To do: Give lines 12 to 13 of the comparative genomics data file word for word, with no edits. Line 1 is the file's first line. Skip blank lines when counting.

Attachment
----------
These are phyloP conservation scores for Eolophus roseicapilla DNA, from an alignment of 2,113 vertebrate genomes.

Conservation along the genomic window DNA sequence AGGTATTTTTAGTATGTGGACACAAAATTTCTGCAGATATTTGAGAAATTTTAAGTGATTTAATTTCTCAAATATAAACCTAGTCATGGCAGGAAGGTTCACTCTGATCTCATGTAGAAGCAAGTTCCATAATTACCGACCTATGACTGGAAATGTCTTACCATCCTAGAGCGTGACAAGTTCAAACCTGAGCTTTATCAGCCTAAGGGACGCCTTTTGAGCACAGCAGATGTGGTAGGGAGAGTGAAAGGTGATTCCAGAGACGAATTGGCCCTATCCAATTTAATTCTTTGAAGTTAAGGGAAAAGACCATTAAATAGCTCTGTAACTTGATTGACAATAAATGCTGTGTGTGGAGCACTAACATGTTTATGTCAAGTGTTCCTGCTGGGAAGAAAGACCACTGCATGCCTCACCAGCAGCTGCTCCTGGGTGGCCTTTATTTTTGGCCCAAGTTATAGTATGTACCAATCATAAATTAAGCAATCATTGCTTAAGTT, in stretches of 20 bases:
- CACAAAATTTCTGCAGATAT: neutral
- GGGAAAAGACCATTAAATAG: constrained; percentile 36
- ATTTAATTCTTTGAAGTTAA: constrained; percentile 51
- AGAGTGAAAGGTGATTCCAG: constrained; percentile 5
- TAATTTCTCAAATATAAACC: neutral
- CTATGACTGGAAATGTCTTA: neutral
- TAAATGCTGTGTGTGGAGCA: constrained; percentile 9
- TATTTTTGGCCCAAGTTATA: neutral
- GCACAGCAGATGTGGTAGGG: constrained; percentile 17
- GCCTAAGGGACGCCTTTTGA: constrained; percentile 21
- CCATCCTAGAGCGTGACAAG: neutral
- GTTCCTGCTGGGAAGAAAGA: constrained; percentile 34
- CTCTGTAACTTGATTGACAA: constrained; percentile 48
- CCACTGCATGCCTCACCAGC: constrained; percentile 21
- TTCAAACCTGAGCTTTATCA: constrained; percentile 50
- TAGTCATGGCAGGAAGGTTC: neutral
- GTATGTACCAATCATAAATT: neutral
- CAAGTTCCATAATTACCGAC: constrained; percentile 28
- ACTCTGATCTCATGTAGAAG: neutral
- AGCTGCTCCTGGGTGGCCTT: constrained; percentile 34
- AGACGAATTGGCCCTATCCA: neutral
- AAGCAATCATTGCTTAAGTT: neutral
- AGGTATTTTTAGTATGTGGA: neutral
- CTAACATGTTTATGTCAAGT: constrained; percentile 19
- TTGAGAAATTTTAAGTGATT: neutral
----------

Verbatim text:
- GCCTAAGGGACGCCTTTTGA: constrained; percentile 21
- CCATCCTAGAGCGTGACAAG: neutral